Show simple item record

dc.contributor.supervisor King, Regine (Social Work) en_US
dc.contributor.author Eidse, Joy
dc.date.accessioned 2018-09-17T18:23:25Z
dc.date.available 2018-09-17T18:23:25Z
dc.date.issued 2018 en_US
dc.date.submitted 2018-09-17T02:54:43Z en
dc.identifier.uri http://hdl.handle.net/1993/33413
dc.description.abstract This study was developed on the premise that lack of white racial identity awareness is a contributor to the experience of racism in the social services by Indigenous people. It sought to increase racial identity awareness among social workers who identified as white. This study was a process evaluation intended to discover if individuals felt that their racial identity awareness had changed after participating in the study. Nine social workers were interviewed before and after an intervention, in which they spent two hours a week, for eight weeks, in a narrative working group examining whiteness. Data was analyzed using dialogical/performative analysis examined through the lens of critical whiteness theory, and an Indigenous framework. The findings indicated that participants felt an increase in their ability to talk about whiteness and more confidence in addressing racism in their lives and workplaces after participating in this study. en_US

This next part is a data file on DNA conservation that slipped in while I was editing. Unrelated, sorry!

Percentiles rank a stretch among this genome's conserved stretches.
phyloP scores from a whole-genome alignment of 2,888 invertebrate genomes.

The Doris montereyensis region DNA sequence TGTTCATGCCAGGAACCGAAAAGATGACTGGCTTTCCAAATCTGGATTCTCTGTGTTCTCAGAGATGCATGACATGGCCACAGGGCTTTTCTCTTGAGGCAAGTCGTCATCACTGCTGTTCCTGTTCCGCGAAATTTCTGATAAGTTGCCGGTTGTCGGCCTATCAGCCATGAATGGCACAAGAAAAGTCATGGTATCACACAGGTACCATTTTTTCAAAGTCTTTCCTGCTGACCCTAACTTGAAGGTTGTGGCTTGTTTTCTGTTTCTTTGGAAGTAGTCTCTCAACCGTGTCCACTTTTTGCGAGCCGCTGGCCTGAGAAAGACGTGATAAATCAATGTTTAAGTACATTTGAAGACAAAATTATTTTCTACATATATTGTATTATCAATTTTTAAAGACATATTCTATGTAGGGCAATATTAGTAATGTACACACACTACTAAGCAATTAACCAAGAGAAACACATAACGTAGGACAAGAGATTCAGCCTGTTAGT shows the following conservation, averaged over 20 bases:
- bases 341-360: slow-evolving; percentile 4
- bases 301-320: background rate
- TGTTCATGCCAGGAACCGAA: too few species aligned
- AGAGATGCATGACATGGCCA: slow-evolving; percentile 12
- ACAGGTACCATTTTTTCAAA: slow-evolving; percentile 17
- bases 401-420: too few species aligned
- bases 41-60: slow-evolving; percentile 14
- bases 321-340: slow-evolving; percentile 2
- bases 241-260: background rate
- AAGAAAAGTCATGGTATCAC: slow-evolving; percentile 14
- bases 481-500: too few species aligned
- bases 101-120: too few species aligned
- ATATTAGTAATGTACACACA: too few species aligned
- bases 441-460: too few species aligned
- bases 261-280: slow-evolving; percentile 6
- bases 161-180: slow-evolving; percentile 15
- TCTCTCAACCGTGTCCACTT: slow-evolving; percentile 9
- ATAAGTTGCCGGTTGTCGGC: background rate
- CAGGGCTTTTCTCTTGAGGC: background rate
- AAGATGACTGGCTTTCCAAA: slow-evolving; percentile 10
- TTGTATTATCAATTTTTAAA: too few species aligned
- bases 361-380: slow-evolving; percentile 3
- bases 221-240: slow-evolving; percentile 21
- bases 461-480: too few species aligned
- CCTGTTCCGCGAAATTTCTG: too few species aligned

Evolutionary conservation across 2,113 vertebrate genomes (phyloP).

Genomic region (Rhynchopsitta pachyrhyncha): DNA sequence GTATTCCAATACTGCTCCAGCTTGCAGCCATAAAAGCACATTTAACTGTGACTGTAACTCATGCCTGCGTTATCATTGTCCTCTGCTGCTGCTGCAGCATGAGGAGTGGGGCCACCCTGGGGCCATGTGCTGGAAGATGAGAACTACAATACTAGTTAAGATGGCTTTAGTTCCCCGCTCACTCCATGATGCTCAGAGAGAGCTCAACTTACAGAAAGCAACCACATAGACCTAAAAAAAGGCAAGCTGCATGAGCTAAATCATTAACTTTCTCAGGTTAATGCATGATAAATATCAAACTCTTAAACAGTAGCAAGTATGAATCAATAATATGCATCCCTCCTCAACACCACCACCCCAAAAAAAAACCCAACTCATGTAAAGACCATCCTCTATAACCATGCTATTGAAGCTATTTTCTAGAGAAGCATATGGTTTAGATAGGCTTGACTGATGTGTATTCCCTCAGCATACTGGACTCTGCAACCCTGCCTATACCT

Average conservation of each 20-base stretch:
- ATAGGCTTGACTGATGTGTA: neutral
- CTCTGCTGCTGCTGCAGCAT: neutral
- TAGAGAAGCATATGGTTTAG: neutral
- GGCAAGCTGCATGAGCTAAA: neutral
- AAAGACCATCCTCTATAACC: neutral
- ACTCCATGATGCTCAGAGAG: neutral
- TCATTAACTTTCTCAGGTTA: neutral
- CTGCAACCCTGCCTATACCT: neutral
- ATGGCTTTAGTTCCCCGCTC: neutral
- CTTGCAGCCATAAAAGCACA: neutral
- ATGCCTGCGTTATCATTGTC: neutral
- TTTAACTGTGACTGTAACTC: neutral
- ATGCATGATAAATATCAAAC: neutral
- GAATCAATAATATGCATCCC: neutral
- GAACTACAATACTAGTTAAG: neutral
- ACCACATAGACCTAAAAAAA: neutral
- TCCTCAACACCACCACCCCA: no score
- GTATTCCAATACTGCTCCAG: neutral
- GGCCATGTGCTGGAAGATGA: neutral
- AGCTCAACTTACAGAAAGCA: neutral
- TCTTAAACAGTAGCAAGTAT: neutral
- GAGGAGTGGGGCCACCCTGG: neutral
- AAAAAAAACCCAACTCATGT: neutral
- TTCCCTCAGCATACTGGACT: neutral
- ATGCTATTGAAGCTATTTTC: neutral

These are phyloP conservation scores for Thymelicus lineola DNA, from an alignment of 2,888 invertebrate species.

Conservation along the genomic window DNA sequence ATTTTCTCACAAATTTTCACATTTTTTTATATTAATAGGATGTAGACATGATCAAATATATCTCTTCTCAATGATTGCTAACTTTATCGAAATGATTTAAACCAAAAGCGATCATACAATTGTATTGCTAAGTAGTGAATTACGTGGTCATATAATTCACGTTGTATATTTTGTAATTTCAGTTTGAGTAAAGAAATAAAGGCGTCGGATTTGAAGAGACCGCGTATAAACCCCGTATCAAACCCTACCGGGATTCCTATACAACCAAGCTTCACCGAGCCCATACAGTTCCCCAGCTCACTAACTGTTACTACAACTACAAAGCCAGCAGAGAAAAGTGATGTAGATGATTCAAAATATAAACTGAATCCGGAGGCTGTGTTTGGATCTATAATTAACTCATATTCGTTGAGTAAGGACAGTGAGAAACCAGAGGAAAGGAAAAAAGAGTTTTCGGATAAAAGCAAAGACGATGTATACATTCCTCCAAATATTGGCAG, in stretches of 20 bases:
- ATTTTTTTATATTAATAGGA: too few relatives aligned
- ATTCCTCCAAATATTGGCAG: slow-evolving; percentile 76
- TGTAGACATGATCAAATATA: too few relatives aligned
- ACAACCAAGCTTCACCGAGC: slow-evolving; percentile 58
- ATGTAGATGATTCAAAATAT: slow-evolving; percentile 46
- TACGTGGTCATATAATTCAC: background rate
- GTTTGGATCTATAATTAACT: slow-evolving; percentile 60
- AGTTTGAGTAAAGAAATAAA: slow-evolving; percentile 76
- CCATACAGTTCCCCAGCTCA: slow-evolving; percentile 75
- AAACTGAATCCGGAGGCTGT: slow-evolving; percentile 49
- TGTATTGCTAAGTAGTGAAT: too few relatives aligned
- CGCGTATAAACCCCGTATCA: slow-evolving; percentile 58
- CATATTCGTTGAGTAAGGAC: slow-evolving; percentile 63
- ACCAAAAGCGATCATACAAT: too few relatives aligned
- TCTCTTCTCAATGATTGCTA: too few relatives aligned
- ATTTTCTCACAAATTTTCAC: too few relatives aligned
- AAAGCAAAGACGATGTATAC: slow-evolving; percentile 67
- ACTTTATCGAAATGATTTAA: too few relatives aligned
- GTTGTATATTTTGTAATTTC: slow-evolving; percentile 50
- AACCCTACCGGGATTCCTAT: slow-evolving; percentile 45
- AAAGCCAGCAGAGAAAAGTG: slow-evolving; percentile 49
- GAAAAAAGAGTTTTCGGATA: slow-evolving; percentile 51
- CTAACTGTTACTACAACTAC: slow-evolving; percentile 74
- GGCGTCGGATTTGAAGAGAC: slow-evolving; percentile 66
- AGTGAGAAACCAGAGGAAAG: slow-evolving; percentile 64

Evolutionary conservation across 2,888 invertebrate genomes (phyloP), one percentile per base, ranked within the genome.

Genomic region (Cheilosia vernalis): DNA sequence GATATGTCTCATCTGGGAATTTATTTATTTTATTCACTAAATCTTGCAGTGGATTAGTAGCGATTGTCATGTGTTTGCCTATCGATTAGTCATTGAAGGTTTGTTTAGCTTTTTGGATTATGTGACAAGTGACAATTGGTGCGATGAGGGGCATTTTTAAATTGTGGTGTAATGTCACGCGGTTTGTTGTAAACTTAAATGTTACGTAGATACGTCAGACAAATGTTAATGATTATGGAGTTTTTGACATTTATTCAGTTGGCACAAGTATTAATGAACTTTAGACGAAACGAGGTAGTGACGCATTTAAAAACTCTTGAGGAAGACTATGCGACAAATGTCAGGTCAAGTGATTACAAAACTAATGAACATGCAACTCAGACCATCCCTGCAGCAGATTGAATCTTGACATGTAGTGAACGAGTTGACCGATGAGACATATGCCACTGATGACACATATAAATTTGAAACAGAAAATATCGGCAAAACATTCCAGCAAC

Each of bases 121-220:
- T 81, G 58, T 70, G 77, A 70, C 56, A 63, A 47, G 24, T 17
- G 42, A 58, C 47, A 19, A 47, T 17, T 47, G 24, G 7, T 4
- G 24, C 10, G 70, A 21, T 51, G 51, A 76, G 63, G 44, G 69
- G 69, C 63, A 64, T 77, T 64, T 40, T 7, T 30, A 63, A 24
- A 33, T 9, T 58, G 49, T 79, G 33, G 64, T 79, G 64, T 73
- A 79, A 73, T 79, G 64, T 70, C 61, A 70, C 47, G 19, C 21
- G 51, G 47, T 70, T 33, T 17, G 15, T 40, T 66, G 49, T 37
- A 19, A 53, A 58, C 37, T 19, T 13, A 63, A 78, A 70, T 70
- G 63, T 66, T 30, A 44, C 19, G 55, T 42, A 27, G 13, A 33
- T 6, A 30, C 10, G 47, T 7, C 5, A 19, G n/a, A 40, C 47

dc.subject racism en_US
dc.subject whiteness en_US
dc.subject narrative en_US
dc.subject Social work en_US
dc.subject critical theory en_US
dc.title Increasing awareness of racial identity among white social workers - a narrative approach en_US
dc.degree.discipline Social Work en_US
dc.contributor.examiningcommittee Hart, Michael (Social Work) Wilkinson, Lori (Sociology) en_US
dc.degree.level Master of Social Work (M.S.W.) en_US
dc.description.note October 2018 en_US


Files in this item

This item appears in the following Collection(s)

Show simple item record

View Statistics